Sometimes leaving the workforce is neither feasible nor appealing. Thats why some retirees find part-time jobs to pass the time or earn extra money.
Getting a part-time job after retiring early may reduce your benefit amount until you reach full retirement age. The SSA may withhold a certain amount of money from your benefit check if your earnings exceed the annual limit. For 2021, your benefits will be reduced by $1 for every $2 you earn above $18,960. If youll reach your full retirement age in 2021, your benefits will be reduced by $1 for every $3 you earn above a different limit up until the month you turn 67. For a comparison, benefits were reduced in 2020 by $1 for every $2 earned above $18,240, and reduced by $1 for every $3 earned above $48,600 for those who reached full retirement age that year.
The SSA doesnt penalize working retirees forever. Youll receive all of the benefits the government withheld after you reach your full retirement age. At that time, the SSA recalculates your benefit amount.
While You Can Start Collecting Benefits At Age 62 Should You Collect Early Or Delay
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For many elderly people, Social Security benefits make up one of their primary sources of income in retirement. For half of seniors, Social Security comprises about half of their retirement income, according to the Center on Budget and Policy Priorities. Some studies estimate that without Social Security, between 30% and 40% of senior citizens would be considered below the poverty line.
The age at which you decide to collect your Social Security benefits has a big impact on how much you’ll earn from the program over time because the longer you wait, the higher your monthly payout will be.
“Don’t just call Social Security and apply at age 62. Everybody has options. A married couple could receive $1 to $1.5 million in benefits over their lifetime. And single people could maybe half of that,” says Marc Kiner, a CPA at Premier Social Security Consulting. “And do not assume that Social Security will review your options with you.”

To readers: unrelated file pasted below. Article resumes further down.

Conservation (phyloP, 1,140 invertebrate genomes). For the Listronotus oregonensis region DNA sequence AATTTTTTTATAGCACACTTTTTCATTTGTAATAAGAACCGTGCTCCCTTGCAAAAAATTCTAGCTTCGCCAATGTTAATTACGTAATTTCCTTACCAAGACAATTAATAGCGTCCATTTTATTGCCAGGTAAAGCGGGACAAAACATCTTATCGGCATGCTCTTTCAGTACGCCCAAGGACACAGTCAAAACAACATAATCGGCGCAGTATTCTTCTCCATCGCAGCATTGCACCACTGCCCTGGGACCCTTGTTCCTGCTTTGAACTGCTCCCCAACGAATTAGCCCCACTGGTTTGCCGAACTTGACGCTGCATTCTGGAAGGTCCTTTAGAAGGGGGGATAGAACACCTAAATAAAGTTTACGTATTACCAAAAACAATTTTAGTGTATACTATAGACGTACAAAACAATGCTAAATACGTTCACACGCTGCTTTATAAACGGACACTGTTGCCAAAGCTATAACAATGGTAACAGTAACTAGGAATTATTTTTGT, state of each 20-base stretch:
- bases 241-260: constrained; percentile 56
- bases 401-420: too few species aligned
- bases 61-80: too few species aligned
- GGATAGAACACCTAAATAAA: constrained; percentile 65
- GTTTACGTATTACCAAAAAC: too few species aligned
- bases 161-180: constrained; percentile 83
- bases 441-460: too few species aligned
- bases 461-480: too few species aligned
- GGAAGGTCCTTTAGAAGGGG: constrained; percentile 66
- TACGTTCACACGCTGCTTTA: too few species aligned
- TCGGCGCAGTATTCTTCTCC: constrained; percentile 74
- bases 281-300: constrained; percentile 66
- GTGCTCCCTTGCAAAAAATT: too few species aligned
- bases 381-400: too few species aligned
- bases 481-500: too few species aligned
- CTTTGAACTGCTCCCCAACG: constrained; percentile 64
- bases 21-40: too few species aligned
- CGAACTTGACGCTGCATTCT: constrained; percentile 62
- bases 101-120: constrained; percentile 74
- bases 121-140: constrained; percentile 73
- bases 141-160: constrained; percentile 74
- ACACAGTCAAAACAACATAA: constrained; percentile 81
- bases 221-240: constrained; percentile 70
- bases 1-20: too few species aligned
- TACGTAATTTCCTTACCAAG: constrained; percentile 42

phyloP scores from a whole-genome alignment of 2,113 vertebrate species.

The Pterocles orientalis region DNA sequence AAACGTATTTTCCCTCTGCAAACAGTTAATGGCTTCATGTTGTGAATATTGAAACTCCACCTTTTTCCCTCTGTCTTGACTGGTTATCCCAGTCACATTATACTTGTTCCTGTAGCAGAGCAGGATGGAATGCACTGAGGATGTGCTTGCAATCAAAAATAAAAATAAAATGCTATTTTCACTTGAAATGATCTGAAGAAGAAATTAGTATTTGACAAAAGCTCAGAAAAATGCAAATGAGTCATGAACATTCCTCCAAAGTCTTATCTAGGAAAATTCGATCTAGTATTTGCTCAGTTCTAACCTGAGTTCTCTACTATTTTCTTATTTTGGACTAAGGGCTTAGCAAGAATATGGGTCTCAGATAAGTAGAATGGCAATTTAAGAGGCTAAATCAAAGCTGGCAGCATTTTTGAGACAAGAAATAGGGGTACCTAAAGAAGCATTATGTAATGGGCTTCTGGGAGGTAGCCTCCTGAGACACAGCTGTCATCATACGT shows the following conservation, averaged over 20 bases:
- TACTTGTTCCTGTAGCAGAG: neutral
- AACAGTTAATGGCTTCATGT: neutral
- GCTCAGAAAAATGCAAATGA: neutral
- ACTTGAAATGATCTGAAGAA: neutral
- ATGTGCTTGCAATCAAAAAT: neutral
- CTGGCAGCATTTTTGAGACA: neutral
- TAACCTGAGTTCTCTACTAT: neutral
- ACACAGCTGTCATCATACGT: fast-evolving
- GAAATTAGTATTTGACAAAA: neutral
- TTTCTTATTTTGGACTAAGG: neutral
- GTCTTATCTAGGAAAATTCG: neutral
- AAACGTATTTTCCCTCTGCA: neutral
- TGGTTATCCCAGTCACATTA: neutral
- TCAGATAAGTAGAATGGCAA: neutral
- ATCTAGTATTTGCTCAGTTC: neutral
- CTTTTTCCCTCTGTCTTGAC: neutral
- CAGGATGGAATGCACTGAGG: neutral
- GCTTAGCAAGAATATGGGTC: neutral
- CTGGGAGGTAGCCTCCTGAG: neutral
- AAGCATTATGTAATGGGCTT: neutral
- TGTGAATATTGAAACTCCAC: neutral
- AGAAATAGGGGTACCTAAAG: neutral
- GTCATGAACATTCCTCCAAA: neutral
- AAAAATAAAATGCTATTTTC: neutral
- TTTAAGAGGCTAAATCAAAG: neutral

Select spoke to Kiner and Jim Blair, the lead consultant at Premier, about some of the factors you should consider when deciding when to apply for Social Security benefits.
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If You’re Not Sure Why You Received A Payment
If you receive a check or direct deposit payment from the Treasury Department and do not know what its for, contact the regional financial center that issued it.
If you received a check, look for the RFCs city and state at the top center. Then contact that RFC to find out which federal agency authorized the payment. It will be one of these:
If you received payment byelectronic funds transfer , or direct deposit, follow the directions under Find Information About a Payment.
Use the Treasury Check Verification System to verify that the check is legitimate and issued by the government.
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Bankrate follows a strict editorial policy, so you can trust that were putting your interests first. All of our content is authored by highly qualified professionals and edited by subject matter experts, who ensure everything we publish is objective, accurate and trustworthy.
Our reporters and editors focus on the points consumers care about most how to save for retirement, understanding the types of accounts, how to choose investments and more so you can feel confident when planning for your future.
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Spouses And Social Security
You can claim Social Security benefits based on your spouse’s work record. If claiming spousal benefits provides more, claiming before your FRA on a spouse’s record means you’ll lose even more than claiming on your own recordthe benefit reduction for a spouse is up to 35% while the reduction for claiming your own benefit is up to 30%. For instance, if you’re the spouse of Colleen in the above example and you are the same age, you’d be eligible for only $650 a month at age 6235% less than the $1000 a month you would get at your FRA of 67.
Not married? Read Viewpoints on Fidelity.com: Social Security tips for singles